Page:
Arts & Entertainment

Sydney Science Festival

Not really into science? Then you probably wouldn’t be interested in a botanics distillery; or how your brain processes fake news; or getting tips on photographing the night sky; or knowing how to get away with murder; or any of the broad and intriguing range of talks, workshops and exhibitions on offer (mostly free) during this year’s Sydney Science Festival.

“What we want to do is show people that science is something that you use everyday of your life and that it can be fun,” says Professor Shari Forbes, world-renowned forensic scientist and Ambassador for the festival.

As well as helping to promote the festival, Prof. Forbes will be giving a talk on her specialty field – the study of decomposition of human bodies.

It may sound morbid, but Cracking The World Of Forensics is a remarkable insight into forensic science given in an entertaining, easy to understand presentation.

There will be lots of images and intricate detail, but it won’t be too graphic – or “not too CSI,” as Prof. Forbes puts it – just utterly fascinating.

Bodies are donated (with full knowledge and consent from families) to a “body farm.”

“It’s what we call an outdoor laboratory but it is just a natural bushland environment typical of Sydney,” explains Prof. Forbes.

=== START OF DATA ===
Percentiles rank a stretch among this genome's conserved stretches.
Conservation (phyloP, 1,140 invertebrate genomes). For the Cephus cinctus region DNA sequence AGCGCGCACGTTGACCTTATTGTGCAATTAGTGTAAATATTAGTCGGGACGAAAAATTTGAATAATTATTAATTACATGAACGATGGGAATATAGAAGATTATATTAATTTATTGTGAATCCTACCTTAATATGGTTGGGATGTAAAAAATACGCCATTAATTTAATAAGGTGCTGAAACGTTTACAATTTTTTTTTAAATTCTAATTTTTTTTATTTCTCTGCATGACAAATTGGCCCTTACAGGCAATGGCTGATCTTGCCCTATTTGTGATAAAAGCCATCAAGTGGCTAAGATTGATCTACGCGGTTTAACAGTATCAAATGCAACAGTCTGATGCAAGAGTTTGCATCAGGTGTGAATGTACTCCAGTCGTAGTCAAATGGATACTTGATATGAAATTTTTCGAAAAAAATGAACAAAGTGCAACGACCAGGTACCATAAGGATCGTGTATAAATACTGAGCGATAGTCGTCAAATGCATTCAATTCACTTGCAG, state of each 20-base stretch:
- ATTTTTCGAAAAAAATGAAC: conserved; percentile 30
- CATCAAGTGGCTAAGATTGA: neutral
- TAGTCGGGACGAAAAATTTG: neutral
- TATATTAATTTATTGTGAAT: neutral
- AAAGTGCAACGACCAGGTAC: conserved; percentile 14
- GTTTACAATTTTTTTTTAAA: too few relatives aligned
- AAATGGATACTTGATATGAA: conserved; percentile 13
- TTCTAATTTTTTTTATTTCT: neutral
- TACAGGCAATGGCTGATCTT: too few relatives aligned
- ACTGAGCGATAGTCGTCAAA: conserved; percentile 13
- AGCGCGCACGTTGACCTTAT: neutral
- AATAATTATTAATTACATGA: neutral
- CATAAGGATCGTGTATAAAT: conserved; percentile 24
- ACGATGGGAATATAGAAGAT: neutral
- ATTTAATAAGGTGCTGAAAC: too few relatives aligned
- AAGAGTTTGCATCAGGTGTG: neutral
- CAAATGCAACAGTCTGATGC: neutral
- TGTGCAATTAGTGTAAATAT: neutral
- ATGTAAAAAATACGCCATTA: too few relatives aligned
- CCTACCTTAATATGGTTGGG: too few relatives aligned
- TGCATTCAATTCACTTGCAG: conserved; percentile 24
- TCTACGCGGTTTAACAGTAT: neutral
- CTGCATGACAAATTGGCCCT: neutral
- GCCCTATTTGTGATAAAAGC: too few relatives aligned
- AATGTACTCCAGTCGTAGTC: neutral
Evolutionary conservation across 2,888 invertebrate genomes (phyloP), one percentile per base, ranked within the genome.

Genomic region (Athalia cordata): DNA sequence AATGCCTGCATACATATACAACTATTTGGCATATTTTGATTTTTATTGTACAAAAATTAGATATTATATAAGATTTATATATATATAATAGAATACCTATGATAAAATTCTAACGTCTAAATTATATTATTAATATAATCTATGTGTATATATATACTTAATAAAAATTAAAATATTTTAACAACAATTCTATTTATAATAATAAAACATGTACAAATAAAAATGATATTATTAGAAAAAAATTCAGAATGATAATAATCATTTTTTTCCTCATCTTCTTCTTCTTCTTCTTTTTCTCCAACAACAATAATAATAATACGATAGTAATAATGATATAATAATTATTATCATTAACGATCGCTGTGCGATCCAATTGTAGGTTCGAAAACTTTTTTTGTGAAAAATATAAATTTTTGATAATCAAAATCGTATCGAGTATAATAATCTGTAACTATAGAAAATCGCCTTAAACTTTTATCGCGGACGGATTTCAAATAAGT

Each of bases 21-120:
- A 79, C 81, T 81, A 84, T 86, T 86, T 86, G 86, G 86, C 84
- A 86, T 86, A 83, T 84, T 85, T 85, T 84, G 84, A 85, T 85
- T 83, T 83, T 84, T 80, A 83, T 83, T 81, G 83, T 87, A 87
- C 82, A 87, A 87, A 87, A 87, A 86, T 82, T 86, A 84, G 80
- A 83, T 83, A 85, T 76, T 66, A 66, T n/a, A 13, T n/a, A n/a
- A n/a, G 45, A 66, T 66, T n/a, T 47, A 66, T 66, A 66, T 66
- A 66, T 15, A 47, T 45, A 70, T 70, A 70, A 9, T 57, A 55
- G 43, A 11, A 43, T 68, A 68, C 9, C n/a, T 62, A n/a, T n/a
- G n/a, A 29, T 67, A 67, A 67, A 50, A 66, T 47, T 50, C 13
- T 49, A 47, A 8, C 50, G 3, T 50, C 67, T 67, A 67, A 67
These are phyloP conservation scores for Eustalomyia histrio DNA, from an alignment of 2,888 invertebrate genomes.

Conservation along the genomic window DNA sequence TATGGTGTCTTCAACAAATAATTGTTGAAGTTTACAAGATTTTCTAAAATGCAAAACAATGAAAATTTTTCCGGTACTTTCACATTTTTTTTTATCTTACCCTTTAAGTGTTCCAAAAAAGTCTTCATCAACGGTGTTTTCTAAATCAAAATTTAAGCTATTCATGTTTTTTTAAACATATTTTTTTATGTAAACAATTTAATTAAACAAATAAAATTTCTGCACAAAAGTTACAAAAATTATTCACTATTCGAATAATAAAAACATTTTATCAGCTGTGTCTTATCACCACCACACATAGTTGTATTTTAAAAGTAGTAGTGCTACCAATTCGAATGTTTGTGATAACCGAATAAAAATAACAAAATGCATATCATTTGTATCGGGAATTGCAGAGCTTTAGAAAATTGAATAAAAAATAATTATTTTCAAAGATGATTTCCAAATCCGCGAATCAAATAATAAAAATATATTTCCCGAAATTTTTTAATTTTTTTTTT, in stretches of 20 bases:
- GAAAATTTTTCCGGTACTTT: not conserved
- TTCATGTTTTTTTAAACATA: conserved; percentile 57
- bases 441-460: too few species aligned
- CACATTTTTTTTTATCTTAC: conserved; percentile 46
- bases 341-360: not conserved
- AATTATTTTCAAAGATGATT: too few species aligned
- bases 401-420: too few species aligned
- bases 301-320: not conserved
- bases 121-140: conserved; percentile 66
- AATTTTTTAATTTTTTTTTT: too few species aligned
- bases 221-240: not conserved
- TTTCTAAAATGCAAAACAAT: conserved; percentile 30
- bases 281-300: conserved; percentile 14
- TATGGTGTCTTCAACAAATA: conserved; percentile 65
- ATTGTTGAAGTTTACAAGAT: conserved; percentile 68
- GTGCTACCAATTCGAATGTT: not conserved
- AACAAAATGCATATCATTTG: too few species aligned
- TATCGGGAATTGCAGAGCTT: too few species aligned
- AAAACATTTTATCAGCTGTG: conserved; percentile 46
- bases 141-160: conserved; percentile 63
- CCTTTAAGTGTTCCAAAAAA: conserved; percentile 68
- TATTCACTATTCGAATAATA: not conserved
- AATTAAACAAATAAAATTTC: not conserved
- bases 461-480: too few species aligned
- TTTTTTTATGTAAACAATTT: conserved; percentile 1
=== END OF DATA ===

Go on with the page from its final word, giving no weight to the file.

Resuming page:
They may be left on the ground surface to mimic an unfortunate bushwalker or buried in a shallow grave to imitate a homicide. Then they are observed to see what happens. Prof. Forbes also works with cadaver dogs to understand how they locate human remains.

“I came to forensics because at high school I loved science and I wanted to study science that had a clear application,” Prof Forbes says of her unusual career choice. At university “there was a project listed to study why bodies were not decomposing in a cemetery in Sydney…nobody else picked that except for me because I thought it was just fascinating – it was a real puzzle and that’s what forensic science is about.”

It ultimately led to her becoming a recognised and frequently called upon forensic investigator.

During her talks she invites questions from the audience which invariably include common urban myths: Is it true that the body can grow hair or that the nails keep growing after death? Does your body decompose if you’re on antibiotics when you die? Does eating McDonalds preserve your body?

Among her many discoveries, one in particular stands out:

“I discovered why those bodies [in the cemetery] weren’t decomposing…”

Sydney Science Festival. Aug 8-20. Info: 

Cracking The World Of Forensics.  Aug 11. 6:30-8:30pm. $8-$32.

By Rita Bratovich.

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